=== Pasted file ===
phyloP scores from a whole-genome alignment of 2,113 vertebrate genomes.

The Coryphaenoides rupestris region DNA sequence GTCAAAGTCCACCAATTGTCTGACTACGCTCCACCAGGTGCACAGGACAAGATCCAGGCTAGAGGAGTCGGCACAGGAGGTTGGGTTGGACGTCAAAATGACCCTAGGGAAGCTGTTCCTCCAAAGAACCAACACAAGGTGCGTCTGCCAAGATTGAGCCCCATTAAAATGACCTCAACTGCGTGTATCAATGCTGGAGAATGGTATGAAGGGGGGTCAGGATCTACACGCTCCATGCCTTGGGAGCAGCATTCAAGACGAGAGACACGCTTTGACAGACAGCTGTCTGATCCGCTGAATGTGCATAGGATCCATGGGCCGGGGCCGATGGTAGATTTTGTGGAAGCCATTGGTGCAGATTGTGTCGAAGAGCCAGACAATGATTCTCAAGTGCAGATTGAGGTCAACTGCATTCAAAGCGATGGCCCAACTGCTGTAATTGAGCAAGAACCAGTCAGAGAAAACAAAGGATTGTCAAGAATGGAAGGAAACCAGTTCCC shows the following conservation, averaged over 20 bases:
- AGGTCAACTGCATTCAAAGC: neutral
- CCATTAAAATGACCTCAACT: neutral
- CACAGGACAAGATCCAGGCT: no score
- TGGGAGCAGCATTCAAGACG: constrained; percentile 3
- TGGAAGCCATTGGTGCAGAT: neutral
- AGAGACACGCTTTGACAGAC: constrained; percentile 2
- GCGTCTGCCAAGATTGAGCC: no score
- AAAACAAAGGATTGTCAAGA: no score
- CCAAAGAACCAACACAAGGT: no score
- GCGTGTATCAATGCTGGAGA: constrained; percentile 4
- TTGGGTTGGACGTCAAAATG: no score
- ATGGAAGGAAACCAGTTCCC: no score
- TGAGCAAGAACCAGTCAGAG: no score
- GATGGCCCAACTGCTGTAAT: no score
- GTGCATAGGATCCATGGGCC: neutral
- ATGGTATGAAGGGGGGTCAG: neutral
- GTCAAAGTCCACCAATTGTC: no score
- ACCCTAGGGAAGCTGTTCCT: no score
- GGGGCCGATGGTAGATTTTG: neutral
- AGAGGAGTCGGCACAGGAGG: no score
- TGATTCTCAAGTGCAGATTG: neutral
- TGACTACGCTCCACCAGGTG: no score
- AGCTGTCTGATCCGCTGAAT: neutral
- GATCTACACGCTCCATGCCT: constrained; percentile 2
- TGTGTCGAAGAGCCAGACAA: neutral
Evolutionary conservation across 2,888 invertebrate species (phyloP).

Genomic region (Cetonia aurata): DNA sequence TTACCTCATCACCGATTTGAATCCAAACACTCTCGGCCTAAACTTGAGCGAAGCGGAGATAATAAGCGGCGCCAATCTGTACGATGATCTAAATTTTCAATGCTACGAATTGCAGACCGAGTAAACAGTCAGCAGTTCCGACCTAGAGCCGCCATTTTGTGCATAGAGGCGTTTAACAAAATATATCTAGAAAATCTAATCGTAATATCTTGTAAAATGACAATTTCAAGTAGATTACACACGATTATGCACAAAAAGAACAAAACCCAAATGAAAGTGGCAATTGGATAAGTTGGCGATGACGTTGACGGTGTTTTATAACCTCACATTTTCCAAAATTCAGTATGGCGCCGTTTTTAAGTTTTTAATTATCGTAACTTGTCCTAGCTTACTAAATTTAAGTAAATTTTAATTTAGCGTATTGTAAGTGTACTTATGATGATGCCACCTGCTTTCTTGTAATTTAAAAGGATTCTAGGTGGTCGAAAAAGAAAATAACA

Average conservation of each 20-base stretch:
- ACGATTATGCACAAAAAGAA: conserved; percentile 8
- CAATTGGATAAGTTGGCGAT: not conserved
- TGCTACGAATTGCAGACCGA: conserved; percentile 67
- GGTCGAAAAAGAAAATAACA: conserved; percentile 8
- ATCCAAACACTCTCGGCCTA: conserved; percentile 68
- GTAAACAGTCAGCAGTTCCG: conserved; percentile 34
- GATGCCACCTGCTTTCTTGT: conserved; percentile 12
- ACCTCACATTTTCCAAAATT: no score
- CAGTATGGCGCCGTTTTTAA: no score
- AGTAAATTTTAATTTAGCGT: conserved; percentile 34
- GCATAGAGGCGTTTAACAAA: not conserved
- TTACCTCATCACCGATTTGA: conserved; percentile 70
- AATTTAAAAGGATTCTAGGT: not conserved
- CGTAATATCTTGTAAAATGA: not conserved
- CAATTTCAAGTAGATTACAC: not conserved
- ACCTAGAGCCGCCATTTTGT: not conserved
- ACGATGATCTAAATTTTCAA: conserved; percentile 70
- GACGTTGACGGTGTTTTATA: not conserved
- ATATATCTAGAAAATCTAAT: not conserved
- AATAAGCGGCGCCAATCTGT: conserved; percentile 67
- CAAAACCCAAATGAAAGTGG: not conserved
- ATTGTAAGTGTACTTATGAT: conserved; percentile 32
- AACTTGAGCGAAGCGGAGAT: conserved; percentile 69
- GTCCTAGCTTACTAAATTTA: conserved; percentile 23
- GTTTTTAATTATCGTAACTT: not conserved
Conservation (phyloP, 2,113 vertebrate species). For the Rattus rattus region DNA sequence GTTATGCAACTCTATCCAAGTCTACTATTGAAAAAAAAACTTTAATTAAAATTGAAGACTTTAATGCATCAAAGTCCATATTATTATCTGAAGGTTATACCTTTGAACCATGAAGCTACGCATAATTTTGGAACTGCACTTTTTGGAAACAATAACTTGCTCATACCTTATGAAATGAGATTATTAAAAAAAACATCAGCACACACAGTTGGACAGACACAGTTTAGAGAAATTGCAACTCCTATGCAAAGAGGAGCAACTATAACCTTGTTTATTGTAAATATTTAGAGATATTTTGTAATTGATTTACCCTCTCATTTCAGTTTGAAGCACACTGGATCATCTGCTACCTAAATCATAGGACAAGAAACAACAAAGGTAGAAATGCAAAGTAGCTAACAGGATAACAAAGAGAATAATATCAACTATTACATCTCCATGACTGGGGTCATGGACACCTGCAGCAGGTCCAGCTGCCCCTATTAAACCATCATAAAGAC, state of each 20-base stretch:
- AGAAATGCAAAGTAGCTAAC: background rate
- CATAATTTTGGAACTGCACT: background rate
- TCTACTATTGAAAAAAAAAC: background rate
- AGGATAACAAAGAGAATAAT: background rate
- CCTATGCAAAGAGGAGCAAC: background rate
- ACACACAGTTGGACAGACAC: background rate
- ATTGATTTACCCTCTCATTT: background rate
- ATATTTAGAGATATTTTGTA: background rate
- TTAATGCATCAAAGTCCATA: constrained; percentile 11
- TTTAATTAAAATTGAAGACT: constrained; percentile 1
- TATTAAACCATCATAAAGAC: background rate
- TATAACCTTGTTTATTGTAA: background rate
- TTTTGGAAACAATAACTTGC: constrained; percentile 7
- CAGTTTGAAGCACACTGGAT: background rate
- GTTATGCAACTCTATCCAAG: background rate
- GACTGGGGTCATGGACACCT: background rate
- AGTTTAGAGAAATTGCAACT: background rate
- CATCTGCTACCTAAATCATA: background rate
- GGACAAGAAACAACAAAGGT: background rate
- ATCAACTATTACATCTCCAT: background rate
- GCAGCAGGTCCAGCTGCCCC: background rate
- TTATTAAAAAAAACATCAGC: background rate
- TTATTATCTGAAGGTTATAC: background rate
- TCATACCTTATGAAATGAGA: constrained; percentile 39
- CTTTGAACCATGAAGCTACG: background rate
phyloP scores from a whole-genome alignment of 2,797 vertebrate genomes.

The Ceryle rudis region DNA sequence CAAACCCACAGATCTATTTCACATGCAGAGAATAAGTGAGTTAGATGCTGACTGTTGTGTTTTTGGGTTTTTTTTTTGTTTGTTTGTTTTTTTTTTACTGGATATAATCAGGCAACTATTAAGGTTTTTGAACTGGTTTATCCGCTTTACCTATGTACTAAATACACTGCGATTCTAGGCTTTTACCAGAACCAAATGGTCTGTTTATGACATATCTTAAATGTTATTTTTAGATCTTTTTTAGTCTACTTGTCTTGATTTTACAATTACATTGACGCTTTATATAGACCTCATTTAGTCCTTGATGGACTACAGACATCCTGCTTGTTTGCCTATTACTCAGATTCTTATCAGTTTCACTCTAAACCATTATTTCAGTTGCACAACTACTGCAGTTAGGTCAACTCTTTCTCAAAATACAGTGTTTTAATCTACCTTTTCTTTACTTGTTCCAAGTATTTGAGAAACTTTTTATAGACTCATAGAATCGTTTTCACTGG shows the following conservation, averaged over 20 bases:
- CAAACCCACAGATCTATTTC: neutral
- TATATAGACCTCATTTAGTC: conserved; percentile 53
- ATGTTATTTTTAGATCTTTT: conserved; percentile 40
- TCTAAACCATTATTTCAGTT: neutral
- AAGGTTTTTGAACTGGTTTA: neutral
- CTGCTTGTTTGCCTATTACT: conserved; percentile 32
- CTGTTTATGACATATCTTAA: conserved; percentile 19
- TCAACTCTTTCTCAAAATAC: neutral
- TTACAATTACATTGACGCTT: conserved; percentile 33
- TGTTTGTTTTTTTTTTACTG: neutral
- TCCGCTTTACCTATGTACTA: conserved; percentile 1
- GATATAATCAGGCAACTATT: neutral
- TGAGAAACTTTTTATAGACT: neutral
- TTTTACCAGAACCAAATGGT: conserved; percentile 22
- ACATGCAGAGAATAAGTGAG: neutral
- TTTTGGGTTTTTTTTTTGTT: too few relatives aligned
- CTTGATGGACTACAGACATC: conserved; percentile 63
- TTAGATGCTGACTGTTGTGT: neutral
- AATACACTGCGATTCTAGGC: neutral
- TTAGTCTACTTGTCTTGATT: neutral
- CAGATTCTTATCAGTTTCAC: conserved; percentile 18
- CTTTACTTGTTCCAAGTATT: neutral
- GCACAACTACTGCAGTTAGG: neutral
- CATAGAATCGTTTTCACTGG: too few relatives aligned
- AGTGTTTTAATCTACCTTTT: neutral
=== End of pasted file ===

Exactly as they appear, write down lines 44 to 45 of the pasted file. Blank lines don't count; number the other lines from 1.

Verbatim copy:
- CGTAATATCTTGTAAAATGA: not conserved
- CAATTTCAAGTAGATTACAC: not conserved